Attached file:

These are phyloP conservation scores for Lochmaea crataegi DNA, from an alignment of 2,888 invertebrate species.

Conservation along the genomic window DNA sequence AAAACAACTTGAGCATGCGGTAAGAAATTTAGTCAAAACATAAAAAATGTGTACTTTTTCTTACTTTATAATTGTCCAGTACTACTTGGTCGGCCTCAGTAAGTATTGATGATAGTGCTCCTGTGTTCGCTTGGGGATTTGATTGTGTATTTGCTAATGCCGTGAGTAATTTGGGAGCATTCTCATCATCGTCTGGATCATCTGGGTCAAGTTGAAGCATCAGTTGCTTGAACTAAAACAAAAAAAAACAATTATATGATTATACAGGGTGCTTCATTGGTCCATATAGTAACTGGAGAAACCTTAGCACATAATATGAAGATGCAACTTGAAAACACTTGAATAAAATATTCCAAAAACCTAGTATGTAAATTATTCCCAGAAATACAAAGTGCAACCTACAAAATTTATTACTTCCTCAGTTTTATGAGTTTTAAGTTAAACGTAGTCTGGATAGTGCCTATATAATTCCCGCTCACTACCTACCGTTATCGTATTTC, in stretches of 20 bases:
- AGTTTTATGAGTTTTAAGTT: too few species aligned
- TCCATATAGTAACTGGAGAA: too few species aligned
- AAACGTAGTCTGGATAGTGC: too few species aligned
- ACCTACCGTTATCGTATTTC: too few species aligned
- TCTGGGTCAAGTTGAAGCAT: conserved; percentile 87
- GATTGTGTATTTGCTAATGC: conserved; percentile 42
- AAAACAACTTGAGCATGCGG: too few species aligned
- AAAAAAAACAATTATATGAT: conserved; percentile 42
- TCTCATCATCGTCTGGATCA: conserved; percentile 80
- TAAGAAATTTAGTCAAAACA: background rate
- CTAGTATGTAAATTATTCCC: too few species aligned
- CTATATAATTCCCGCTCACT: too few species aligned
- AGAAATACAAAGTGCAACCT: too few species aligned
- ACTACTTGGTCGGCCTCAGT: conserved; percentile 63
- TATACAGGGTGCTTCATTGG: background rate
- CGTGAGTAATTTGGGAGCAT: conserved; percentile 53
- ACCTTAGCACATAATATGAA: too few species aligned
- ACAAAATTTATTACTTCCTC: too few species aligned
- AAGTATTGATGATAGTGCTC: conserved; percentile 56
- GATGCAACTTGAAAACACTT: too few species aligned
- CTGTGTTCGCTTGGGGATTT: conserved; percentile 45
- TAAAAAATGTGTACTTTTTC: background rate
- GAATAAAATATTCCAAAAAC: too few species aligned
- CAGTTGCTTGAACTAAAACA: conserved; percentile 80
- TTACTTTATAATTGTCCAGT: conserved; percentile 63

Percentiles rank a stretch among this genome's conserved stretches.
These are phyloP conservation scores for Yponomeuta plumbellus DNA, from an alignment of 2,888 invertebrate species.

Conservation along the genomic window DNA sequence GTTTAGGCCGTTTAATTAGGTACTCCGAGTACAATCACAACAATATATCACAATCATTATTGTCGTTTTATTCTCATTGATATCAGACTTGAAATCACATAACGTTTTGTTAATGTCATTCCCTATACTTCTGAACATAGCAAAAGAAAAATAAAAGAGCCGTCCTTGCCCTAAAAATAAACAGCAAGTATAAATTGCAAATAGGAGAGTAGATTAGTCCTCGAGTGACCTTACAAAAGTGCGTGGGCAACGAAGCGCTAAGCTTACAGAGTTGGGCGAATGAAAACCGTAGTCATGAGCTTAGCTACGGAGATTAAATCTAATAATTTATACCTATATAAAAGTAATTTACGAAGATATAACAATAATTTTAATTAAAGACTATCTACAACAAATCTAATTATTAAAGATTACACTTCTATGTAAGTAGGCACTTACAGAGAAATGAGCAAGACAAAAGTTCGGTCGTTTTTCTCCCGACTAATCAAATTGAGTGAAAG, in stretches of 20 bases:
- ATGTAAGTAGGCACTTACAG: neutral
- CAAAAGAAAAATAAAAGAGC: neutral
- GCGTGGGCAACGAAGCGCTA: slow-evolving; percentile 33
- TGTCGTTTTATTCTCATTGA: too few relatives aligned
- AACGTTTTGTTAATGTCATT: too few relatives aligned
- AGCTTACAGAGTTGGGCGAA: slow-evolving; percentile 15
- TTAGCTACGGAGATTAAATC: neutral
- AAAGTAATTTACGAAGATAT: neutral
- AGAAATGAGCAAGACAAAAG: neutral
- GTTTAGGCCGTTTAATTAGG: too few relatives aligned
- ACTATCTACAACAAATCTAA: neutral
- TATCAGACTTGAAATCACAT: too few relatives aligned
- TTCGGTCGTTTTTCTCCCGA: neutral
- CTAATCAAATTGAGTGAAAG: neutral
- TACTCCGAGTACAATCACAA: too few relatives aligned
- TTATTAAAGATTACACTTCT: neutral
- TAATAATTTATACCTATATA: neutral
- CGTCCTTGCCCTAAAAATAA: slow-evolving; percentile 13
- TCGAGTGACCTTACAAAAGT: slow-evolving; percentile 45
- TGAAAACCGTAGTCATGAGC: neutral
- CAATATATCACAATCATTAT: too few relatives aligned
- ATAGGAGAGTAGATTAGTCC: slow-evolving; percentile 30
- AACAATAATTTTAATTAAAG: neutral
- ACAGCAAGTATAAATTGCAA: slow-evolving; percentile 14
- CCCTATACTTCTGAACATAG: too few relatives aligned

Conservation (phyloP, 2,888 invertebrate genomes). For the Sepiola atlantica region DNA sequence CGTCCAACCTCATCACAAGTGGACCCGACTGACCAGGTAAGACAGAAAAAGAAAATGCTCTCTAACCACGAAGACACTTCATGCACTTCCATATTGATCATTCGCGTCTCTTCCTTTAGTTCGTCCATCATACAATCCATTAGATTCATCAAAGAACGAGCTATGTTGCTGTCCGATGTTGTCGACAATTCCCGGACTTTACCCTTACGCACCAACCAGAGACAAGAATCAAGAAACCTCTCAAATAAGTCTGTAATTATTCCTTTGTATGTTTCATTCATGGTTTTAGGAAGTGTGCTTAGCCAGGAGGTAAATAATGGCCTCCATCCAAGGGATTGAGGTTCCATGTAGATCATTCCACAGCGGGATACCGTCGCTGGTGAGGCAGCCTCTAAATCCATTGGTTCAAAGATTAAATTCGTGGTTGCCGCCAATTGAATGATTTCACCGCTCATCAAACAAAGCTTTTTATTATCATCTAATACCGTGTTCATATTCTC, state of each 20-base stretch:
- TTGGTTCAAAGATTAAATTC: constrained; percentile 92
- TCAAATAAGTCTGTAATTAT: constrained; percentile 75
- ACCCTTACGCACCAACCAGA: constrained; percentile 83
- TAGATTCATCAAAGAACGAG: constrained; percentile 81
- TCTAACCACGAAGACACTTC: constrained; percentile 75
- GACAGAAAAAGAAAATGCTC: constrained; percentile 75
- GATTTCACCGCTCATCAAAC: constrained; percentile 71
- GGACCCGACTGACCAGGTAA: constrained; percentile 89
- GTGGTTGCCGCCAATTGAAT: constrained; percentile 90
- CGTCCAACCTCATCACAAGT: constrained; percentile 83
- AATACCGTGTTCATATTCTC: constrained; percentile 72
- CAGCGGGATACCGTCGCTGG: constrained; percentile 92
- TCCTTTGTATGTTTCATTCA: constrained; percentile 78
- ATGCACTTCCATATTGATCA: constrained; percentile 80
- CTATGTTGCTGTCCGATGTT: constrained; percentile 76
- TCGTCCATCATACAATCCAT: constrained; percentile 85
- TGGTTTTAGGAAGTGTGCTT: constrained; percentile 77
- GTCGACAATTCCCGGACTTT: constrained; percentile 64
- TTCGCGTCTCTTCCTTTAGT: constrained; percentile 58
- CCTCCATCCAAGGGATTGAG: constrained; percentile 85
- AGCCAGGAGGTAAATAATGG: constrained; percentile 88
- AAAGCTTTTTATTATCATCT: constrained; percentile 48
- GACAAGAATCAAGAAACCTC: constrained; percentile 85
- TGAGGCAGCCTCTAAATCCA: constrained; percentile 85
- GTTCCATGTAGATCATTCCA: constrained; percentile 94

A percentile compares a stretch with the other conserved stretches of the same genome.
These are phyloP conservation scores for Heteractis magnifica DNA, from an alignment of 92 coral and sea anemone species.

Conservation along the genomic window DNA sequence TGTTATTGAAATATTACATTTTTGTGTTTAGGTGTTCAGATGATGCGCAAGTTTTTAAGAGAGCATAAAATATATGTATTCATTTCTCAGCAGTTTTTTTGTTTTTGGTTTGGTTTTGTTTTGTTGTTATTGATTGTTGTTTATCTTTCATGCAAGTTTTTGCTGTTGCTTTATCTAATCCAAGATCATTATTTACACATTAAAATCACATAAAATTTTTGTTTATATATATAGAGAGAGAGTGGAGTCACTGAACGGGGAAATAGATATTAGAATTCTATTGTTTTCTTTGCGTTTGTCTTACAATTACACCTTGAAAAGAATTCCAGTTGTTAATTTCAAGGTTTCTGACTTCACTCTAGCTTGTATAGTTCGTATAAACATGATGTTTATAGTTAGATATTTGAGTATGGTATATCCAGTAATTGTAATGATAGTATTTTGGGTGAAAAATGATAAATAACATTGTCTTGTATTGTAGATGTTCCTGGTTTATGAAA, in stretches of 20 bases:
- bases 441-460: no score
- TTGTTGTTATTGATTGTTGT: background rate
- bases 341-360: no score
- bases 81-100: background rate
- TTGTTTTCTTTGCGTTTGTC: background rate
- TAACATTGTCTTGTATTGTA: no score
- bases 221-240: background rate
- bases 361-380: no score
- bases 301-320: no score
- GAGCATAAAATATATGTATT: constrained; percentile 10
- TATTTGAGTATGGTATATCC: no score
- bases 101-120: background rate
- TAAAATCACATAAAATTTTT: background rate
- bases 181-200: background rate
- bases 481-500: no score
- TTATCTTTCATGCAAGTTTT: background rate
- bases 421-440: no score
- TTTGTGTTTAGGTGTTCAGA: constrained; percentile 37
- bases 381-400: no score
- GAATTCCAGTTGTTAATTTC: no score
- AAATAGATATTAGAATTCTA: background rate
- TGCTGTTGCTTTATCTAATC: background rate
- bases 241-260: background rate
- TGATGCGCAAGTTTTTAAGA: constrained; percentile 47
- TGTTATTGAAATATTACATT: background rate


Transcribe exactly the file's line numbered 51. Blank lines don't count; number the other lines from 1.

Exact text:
- CAATATATCACAATCATTAT: too few relatives aligned